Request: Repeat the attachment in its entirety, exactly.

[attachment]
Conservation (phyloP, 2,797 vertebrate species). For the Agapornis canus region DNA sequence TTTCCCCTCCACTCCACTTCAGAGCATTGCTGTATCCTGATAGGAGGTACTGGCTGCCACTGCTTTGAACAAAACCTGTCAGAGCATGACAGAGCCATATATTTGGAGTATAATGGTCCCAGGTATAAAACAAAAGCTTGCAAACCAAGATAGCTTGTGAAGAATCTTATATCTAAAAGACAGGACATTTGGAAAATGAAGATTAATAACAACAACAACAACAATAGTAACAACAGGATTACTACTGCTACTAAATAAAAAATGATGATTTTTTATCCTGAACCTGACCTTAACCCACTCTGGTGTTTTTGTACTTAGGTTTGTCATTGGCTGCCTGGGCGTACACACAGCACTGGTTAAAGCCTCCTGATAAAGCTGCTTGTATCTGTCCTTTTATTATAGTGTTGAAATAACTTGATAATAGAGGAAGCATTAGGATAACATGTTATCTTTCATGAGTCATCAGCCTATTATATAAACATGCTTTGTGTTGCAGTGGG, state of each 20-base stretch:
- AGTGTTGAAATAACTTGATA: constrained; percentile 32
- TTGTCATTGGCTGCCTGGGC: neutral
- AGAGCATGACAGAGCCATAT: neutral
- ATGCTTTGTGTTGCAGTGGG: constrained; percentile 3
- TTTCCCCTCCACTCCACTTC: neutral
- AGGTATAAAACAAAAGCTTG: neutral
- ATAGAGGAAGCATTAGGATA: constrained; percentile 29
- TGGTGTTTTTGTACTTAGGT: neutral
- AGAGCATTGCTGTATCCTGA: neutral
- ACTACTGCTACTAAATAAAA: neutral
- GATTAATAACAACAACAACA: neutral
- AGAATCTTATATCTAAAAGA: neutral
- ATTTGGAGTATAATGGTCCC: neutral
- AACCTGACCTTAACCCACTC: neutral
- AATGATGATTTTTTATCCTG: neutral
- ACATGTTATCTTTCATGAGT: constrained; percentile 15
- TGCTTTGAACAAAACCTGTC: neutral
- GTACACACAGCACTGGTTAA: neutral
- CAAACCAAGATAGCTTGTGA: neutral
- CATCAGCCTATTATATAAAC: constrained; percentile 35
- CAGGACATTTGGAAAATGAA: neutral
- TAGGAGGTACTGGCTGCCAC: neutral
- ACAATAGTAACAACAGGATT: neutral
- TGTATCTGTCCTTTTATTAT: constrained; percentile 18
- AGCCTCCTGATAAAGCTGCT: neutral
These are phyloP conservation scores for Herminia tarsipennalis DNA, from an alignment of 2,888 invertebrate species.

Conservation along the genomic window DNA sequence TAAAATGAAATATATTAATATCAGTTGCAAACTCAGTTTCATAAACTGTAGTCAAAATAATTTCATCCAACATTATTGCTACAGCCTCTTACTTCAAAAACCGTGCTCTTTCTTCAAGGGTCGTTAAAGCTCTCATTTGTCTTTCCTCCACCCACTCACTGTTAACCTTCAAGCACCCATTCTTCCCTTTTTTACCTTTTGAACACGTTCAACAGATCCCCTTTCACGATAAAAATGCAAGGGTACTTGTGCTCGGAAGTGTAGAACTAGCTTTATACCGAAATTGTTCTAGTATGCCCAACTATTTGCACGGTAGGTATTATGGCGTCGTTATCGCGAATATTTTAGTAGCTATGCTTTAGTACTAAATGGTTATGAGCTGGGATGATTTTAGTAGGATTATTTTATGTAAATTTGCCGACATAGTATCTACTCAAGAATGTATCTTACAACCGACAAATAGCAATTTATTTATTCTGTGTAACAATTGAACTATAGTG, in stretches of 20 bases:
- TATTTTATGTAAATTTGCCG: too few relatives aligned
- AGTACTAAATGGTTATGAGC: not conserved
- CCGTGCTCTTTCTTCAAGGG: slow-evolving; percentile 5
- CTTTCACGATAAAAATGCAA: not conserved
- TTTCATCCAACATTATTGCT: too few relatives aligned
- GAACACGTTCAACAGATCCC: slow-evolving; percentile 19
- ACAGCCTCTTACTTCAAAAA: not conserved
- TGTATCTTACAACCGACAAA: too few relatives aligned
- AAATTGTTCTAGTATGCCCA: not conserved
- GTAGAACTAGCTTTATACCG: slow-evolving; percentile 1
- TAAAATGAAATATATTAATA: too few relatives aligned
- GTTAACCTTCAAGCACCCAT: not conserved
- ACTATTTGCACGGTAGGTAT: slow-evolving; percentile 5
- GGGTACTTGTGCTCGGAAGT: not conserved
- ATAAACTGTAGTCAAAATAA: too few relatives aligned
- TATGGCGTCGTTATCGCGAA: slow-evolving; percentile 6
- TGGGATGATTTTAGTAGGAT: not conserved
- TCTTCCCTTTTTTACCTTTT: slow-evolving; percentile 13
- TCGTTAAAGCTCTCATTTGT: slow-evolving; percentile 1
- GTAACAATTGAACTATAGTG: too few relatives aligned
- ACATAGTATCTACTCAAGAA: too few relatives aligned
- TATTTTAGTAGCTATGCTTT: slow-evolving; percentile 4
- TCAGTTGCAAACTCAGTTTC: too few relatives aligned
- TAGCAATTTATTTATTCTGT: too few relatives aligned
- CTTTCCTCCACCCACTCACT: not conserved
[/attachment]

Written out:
Conservation (phyloP, 2,797 vertebrate species). For the Agapornis canus region DNA sequence TTTCCCCTCCACTCCACTTCAGAGCATTGCTGTATCCTGATAGGAGGTACTGGCTGCCACTGCTTTGAACAAAACCTGTCAGAGCATGACAGAGCCATATATTTGGAGTATAATGGTCCCAGGTATAAAACAAAAGCTTGCAAACCAAGATAGCTTGTGAAGAATCTTATATCTAAAAGACAGGACATTTGGAAAATGAAGATTAATAACAACAACAACAACAATAGTAACAACAGGATTACTACTGCTACTAAATAAAAAATGATGATTTTTTATCCTGAACCTGACCTTAACCCACTCTGGTGTTTTTGTACTTAGGTTTGTCATTGGCTGCCTGGGCGTACACACAGCACTGGTTAAAGCCTCCTGATAAAGCTGCTTGTATCTGTCCTTTTATTATAGTGTTGAAATAACTTGATAATAGAGGAAGCATTAGGATAACATGTTATCTTTCATGAGTCATCAGCCTATTATATAAACATGCTTTGTGTTGCAGTGGG, state of each 20-base stretch:
- AGTGTTGAAATAACTTGATA: constrained; percentile 32
- TTGTCATTGGCTGCCTGGGC: neutral
- AGAGCATGACAGAGCCATAT: neutral
- ATGCTTTGTGTTGCAGTGGG: constrained; percentile 3
- TTTCCCCTCCACTCCACTTC: neutral
- AGGTATAAAACAAAAGCTTG: neutral
- ATAGAGGAAGCATTAGGATA: constrained; percentile 29
- TGGTGTTTTTGTACTTAGGT: neutral
- AGAGCATTGCTGTATCCTGA: neutral
- ACTACTGCTACTAAATAAAA: neutral
- GATTAATAACAACAACAACA: neutral
- AGAATCTTATATCTAAAAGA: neutral
- ATTTGGAGTATAATGGTCCC: neutral
- AACCTGACCTTAACCCACTC: neutral
- AATGATGATTTTTTATCCTG: neutral
- ACATGTTATCTTTCATGAGT: constrained; percentile 15
- TGCTTTGAACAAAACCTGTC: neutral
- GTACACACAGCACTGGTTAA: neutral
- CAAACCAAGATAGCTTGTGA: neutral
- CATCAGCCTATTATATAAAC: constrained; percentile 35
- CAGGACATTTGGAAAATGAA: neutral
- TAGGAGGTACTGGCTGCCAC: neutral
- ACAATAGTAACAACAGGATT: neutral
- TGTATCTGTCCTTTTATTAT: constrained; percentile 18
- AGCCTCCTGATAAAGCTGCT: neutral
These are phyloP conservation scores for Herminia tarsipennalis DNA, from an alignment of 2,888 invertebrate species.

Conservation along the genomic window DNA sequence TAAAATGAAATATATTAATATCAGTTGCAAACTCAGTTTCATAAACTGTAGTCAAAATAATTTCATCCAACATTATTGCTACAGCCTCTTACTTCAAAAACCGTGCTCTTTCTTCAAGGGTCGTTAAAGCTCTCATTTGTCTTTCCTCCACCCACTCACTGTTAACCTTCAAGCACCCATTCTTCCCTTTTTTACCTTTTGAACACGTTCAACAGATCCCCTTTCACGATAAAAATGCAAGGGTACTTGTGCTCGGAAGTGTAGAACTAGCTTTATACCGAAATTGTTCTAGTATGCCCAACTATTTGCACGGTAGGTATTATGGCGTCGTTATCGCGAATATTTTAGTAGCTATGCTTTAGTACTAAATGGTTATGAGCTGGGATGATTTTAGTAGGATTATTTTATGTAAATTTGCCGACATAGTATCTACTCAAGAATGTATCTTACAACCGACAAATAGCAATTTATTTATTCTGTGTAACAATTGAACTATAGTG, in stretches of 20 bases:
- TATTTTATGTAAATTTGCCG: too few relatives aligned
- AGTACTAAATGGTTATGAGC: not conserved
- CCGTGCTCTTTCTTCAAGGG: slow-evolving; percentile 5
- CTTTCACGATAAAAATGCAA: not conserved
- TTTCATCCAACATTATTGCT: too few relatives aligned
- GAACACGTTCAACAGATCCC: slow-evolving; percentile 19
- ACAGCCTCTTACTTCAAAAA: not conserved
- TGTATCTTACAACCGACAAA: too few relatives aligned
- AAATTGTTCTAGTATGCCCA: not conserved
- GTAGAACTAGCTTTATACCG: slow-evolving; percentile 1
- TAAAATGAAATATATTAATA: too few relatives aligned
- GTTAACCTTCAAGCACCCAT: not conserved
- ACTATTTGCACGGTAGGTAT: slow-evolving; percentile 5
- GGGTACTTGTGCTCGGAAGT: not conserved
- ATAAACTGTAGTCAAAATAA: too few relatives aligned
- TATGGCGTCGTTATCGCGAA: slow-evolving; percentile 6
- TGGGATGATTTTAGTAGGAT: not conserved
- TCTTCCCTTTTTTACCTTTT: slow-evolving; percentile 13
- TCGTTAAAGCTCTCATTTGT: slow-evolving; percentile 1
- GTAACAATTGAACTATAGTG: too few relatives aligned
- ACATAGTATCTACTCAAGAA: too few relatives aligned
- TATTTTAGTAGCTATGCTTT: slow-evolving; percentile 4
- TCAGTTGCAAACTCAGTTTC: too few relatives aligned
- TAGCAATTTATTTATTCTGT: too few relatives aligned
- CTTTCCTCCACCCACTCACT: not conserved